For every twenty or so bad Christmas movies churned out for TV only to be forgotten in a week, there’s a genuinely good one that becomes a “classic.” Among them are It’s a Wonderful Life (1946), National Lampoon’s Christmas Vacation (1989), and Home Alone (1990). For Gen Z, it’s the somewhat surreal and extremely quotable Elf (2003).
In this Movie List from The Film Magazine, we’re looking at why this early 2000s film has held up for younger viewers, in this: 5 Reasons Elf Is a Gen Z Christmas Classic.
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1. Elf’s Use of Absurd Humor
Popular memes often dabble in some form of absurdist humor, which makes Elf’s use of it more relevant than outdated for a movie that is almost 20 years old. From the claymation animals to Buddy’s first experiences of New York, Elf illustrates the absurdity of the mundane.
On his trek from the North Pole to New York, Buddy encounters a raccoon, which he assumes will be as friendly as the claymation Arctic animals he’s used to. He is instead attacked by it. When he sees a diner with a sign that reads “World’s Best Cup of Coffee,” Buddy doesn’t hesitate to run in and enthusiastically congratulate them for the honor, to the bewilderment of customers and staff.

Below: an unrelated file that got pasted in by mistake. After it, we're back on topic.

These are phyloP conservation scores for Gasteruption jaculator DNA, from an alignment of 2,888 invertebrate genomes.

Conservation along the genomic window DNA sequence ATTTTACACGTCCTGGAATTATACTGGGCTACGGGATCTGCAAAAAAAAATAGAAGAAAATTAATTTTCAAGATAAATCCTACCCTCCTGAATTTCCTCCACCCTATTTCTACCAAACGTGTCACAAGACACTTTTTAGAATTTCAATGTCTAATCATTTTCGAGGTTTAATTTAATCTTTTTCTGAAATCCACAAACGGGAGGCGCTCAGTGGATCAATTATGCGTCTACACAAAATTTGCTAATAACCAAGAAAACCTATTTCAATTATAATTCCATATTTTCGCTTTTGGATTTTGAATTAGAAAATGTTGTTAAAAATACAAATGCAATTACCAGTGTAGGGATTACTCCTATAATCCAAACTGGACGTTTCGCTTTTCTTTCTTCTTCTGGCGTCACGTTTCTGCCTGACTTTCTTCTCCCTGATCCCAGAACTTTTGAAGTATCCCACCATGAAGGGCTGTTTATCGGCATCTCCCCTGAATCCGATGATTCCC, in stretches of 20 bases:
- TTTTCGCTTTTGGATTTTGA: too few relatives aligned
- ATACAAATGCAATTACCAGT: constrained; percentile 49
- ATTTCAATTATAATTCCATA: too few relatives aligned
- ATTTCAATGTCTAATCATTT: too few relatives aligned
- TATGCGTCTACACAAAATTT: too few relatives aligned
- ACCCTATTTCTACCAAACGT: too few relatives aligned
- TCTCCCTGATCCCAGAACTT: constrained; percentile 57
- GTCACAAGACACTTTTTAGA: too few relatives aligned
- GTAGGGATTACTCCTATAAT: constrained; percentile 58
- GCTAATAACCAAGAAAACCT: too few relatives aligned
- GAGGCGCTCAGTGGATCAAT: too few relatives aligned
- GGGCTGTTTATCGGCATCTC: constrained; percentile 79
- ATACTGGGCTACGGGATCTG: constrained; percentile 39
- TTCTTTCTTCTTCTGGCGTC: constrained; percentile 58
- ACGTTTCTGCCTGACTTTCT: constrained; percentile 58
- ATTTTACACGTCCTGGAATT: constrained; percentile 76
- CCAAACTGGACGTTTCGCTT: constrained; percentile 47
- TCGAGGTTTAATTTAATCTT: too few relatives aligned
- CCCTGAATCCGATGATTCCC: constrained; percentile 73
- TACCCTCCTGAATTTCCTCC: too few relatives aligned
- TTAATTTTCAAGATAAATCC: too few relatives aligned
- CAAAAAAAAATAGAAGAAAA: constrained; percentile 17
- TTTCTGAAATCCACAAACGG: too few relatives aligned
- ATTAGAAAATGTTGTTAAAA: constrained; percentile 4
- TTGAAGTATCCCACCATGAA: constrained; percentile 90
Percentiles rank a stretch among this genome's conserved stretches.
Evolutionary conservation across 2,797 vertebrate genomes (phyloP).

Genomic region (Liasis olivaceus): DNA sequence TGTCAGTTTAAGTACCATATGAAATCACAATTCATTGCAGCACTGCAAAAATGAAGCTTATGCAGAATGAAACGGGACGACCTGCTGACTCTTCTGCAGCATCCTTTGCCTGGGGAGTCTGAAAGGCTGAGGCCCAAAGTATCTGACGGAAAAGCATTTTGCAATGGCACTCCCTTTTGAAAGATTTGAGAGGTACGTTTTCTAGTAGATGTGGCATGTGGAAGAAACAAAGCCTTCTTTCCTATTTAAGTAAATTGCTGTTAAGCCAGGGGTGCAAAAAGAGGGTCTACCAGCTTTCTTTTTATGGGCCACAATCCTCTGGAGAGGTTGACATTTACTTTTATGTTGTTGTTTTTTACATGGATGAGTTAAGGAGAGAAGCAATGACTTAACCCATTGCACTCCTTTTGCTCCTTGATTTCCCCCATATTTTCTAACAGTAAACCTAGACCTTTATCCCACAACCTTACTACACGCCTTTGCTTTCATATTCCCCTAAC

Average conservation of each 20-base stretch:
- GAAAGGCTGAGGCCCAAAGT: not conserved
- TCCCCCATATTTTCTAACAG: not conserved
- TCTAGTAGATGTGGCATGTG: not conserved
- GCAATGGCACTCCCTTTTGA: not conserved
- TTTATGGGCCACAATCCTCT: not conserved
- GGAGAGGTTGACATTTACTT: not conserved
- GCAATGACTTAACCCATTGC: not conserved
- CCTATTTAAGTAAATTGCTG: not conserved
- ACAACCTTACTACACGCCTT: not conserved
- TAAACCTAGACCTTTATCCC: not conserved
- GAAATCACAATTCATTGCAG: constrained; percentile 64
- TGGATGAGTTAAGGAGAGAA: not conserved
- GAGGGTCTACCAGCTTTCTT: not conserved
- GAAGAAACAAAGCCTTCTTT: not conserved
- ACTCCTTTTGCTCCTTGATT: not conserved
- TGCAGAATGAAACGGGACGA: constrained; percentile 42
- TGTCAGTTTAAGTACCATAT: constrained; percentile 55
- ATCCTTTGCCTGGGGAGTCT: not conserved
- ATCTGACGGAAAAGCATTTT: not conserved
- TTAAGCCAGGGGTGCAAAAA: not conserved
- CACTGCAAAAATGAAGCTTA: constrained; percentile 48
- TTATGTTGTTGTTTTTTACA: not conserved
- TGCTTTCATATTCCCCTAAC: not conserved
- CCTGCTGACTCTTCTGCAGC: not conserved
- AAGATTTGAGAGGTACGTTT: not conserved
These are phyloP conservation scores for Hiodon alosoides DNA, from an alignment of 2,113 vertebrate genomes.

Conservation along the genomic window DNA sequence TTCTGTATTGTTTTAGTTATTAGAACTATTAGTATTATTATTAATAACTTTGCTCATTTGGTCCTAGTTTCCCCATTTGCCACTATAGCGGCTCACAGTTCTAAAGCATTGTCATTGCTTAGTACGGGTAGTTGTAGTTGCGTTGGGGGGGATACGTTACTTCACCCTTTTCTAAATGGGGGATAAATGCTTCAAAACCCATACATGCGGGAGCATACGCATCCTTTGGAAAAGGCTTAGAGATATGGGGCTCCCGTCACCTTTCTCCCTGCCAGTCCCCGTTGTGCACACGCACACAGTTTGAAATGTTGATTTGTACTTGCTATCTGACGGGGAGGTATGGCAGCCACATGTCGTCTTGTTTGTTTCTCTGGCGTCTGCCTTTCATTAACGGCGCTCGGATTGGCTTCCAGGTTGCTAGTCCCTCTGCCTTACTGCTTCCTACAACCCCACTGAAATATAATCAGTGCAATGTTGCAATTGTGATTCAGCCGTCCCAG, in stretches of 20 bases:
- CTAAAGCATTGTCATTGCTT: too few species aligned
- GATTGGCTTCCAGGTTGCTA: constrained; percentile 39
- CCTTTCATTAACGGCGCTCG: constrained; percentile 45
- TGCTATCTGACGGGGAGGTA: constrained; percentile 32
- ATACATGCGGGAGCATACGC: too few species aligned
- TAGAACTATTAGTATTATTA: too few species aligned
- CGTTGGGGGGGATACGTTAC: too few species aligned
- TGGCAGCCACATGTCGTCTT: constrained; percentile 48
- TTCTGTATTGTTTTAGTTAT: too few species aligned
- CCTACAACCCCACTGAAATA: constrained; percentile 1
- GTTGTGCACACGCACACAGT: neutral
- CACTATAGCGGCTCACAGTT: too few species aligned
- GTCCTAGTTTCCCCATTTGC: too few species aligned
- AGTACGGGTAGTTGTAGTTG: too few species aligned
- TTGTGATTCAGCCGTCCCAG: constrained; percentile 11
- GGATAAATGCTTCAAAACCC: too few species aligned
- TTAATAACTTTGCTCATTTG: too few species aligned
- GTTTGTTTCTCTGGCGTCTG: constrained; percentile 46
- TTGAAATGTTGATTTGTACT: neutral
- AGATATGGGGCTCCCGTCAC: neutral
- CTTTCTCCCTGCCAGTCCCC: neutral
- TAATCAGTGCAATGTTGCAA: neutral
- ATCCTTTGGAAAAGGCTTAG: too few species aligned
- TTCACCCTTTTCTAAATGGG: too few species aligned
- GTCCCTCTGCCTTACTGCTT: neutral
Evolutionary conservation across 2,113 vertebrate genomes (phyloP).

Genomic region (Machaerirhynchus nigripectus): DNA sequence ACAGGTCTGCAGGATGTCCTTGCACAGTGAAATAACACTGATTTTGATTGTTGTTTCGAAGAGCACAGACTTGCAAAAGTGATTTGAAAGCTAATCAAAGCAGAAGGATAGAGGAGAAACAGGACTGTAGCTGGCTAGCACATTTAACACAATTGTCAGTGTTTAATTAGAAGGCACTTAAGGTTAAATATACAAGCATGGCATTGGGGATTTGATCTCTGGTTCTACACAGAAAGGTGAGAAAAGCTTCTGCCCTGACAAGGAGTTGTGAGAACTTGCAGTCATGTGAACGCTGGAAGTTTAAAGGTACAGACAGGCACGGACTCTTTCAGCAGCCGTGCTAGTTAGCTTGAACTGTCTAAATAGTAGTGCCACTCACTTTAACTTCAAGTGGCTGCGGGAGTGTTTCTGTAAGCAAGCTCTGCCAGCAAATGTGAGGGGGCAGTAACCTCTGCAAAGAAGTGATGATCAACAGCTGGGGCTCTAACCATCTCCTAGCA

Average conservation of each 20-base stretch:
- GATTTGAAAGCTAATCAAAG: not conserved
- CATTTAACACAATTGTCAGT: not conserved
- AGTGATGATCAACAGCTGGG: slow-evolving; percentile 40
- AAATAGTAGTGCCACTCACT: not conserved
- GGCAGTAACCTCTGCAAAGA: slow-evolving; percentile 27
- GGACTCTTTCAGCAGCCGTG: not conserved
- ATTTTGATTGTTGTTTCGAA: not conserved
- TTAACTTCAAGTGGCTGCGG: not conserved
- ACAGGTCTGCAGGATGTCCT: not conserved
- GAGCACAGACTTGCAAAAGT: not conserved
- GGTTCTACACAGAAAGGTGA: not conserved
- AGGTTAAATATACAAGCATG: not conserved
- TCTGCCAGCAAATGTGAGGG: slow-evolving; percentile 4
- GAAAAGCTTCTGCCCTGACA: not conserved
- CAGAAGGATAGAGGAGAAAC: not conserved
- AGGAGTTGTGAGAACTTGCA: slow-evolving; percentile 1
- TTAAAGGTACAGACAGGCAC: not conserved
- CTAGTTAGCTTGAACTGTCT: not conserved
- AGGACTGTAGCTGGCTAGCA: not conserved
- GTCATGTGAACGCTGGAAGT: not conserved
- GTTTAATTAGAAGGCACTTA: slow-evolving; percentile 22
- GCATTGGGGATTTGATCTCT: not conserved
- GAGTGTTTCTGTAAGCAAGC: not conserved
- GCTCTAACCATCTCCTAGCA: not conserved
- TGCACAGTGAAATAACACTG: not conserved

From the spaghetti with maple syrup scene to Buddy’s getting drunk and breakdancing in the Empire State Building mail room, Elf is full of absurd moments that make for a hilarious and memorable movie.
2. Elf’s Quotability
In the era of TikTok “acting” and viral fancams of memorable scenes from films and TV shows, quotability is king. In my own town, a local boutique has a sign out front which reads “Six inch ribbon curls, honey. Six. Inches.”
While some films can fall victim to sacrificing plot for quotability, Elf’s plot is instead carried along by quotes like “You smell like beef and cheese. You don’t smell like Santa.” In the aforementioned case, the quote prompts Buddy to rip the fake beard from a mall Santa’s face and proceed to get into a fight with the imposter. This incident gets Buddy “fired” from his job at Gimbels, but drives him to seek out his younger half-brother, Michael (Daniel Tay), who ends up being one of Buddy’s biggest advocates through the film, especially to their dad Walter (James Caan) and Jovie.
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